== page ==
People involved in car accidents, especially those that are more serious, often develop a fear of getting behind the wheel again. Many are even afraid of being a passenger. This is an entirely normal psychological response, but you will have to drive again at some point.
So, how can you get back to making your daily commute and heading to the grocery store? It might seem impossible, but it can be done. Check out these seven tips to put you back behind the wheel feeling confident, safe, and empowered.
1. Be A Passenger First
It’s a lot easier to simply sit in a vehicle than to drive one. Pick someone you trust, like a family member or close friend, and get used to the feeling of being in a moving vehicle again. You can do this in small bursts to make it easier, simply helping your driver run some errands and making stops often.
2. Push Yourself to Get Behind the Wheel
The longer you wait to drive, the worse your anxiety and fear will become. After a few times being the passenger, start by simply sitting in your driver’s seat while the car is off. Then, make the smallest trip possible on roads with very little traffic. You can work your way up to driving like you did before.
3. Pick a Quiet Neighborhood
As you’re working way to driving again, it helps to start in a quiet neighborhood. Just taking a quick drive through your neighborhood’s streets is an excellent way to get used to the feeling of operating a vehicle again.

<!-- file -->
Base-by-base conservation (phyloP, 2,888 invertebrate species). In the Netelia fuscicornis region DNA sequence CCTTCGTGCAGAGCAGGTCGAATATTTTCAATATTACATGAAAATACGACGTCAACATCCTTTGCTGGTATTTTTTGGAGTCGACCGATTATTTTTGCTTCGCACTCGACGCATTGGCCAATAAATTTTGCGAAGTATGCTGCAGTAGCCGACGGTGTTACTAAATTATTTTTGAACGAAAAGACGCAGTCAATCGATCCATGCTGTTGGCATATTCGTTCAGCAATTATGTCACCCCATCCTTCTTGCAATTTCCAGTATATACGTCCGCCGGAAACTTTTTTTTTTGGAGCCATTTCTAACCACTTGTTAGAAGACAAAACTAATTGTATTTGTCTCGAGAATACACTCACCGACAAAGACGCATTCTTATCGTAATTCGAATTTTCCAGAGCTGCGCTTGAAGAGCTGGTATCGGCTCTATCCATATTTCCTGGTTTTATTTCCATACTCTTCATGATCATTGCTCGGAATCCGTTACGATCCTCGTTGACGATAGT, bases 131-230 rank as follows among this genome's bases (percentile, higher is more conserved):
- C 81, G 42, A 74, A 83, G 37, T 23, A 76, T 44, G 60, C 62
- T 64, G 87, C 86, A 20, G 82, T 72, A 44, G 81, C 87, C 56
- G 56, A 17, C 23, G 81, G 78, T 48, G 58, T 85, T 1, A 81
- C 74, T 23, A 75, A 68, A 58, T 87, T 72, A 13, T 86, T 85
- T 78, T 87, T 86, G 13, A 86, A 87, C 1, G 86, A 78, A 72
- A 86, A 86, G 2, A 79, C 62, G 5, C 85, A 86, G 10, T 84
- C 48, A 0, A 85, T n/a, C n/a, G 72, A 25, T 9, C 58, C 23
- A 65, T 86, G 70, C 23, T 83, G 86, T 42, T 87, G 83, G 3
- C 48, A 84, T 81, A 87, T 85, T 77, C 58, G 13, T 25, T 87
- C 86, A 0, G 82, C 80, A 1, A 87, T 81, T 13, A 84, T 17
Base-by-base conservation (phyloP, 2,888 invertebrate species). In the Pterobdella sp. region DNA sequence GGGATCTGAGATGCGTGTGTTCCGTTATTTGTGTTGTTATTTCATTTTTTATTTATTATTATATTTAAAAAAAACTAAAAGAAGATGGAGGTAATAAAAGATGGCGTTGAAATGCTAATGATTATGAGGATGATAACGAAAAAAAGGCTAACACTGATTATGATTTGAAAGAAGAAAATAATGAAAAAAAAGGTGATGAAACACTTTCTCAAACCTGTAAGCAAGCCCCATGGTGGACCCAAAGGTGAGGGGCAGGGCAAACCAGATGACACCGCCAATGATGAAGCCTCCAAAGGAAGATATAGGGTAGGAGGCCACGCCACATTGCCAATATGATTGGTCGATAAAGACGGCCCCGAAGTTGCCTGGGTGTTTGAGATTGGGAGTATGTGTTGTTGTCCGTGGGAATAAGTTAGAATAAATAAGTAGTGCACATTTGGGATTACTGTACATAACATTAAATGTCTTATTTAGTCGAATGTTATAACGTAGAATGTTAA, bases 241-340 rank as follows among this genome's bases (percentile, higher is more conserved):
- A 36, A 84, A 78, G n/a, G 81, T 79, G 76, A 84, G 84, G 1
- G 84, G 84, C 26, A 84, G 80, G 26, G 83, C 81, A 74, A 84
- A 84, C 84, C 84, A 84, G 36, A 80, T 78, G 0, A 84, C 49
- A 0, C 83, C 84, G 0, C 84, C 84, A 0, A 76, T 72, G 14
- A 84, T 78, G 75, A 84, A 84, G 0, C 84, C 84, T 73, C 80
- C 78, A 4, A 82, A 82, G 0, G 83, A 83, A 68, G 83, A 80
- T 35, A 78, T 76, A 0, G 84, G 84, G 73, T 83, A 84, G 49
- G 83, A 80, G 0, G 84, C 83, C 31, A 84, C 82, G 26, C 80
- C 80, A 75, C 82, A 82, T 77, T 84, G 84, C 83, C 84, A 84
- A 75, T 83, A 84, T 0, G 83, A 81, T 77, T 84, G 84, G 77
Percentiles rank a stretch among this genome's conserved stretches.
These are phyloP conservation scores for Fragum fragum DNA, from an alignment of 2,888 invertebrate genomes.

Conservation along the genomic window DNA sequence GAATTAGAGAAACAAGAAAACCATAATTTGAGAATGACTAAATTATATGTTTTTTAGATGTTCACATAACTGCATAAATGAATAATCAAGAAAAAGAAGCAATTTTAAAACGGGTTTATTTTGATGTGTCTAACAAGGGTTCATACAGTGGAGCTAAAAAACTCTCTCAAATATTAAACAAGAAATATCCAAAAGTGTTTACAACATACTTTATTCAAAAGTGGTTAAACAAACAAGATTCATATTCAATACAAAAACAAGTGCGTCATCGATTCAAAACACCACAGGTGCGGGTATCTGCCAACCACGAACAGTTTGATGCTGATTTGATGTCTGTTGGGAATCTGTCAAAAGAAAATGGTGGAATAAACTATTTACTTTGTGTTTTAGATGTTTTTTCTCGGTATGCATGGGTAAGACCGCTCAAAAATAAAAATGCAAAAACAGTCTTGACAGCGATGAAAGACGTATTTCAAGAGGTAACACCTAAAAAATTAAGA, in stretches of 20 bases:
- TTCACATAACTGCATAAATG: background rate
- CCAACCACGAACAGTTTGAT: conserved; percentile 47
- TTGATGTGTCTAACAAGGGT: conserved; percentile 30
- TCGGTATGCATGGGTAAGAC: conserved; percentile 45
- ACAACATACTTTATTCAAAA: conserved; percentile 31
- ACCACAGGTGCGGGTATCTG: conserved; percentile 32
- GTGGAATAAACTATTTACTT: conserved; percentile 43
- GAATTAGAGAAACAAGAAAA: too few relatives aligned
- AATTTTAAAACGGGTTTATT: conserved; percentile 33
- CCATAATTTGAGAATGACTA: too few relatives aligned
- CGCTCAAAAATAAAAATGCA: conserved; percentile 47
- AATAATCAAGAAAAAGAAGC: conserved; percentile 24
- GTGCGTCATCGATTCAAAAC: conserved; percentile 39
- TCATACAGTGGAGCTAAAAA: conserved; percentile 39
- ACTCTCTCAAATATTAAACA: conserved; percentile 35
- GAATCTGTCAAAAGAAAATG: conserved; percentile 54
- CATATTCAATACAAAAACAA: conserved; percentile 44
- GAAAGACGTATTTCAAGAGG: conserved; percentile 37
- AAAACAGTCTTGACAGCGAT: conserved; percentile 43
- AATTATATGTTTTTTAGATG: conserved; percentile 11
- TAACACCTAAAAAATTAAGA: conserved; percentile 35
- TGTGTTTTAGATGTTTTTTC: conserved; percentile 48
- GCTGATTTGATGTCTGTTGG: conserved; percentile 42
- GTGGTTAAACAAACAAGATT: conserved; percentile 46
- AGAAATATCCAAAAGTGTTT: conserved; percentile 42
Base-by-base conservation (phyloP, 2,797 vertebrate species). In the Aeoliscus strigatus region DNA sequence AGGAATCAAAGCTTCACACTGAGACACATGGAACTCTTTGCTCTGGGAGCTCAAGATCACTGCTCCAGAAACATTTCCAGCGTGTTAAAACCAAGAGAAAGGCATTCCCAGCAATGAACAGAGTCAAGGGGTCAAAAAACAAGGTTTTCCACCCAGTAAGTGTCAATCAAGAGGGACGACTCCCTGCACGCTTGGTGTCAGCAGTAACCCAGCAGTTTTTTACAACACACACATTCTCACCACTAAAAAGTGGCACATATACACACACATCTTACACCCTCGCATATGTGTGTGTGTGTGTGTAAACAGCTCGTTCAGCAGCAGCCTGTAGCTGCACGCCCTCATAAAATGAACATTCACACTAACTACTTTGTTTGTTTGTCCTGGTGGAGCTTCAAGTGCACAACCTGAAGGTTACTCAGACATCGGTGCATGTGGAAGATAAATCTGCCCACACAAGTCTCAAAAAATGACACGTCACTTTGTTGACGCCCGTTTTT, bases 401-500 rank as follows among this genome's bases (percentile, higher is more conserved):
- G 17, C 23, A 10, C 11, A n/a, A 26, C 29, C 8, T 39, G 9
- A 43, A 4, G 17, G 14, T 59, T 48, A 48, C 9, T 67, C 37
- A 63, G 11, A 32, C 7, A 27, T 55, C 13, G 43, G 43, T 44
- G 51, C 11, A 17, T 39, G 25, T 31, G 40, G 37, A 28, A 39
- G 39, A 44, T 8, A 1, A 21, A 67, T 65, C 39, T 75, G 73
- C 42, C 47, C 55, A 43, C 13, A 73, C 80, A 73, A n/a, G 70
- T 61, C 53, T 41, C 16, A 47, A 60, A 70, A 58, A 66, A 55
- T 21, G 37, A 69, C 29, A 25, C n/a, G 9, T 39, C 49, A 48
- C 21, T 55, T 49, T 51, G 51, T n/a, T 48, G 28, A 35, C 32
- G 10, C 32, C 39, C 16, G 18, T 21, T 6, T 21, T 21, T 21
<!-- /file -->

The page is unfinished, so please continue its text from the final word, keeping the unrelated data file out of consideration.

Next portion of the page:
4. Stay Safe
If you’re in the financial spot to do so, you can ease some of your fear by purchasing a safer vehicle with the latest in driver assistance technology. If not, then simply focus on safety techniques like defensive driving and wearing your seatbelt.
5. Therapy Goes a Long Way
For many, the above four tips simply aren’t enough to ease their anxiety and fear. If that’s the case for you, then it’s best to meet with a professional therapist who can help you drive again. What you’re experiencing is trauma, and it takes counseling to heal.
6. Hire a Driving Instructor
Many people find hiring a driving instructor, like they did when they had their learner’s permit, one of the best ways to conquer their fear. Make sure it’s someone familiar with helping drivers who have anxiety and fear about being behind the wheel.
7. Be Patient
Getting back into your daily driving routines isn’t going to happen overnight. So, be patient with yourself. Don’t get discouraged if you struggle with any of the tips above and never beat yourself up over it. If you do fail, just push yourself to try again. It also helps to give yourself breaks. Take time to focus on other aspects of the accident, like hiring an attorney for a second DUI or talking with your lawyer if you’re seeking compensation. With enough time and patience, you will be able to drive without fear again.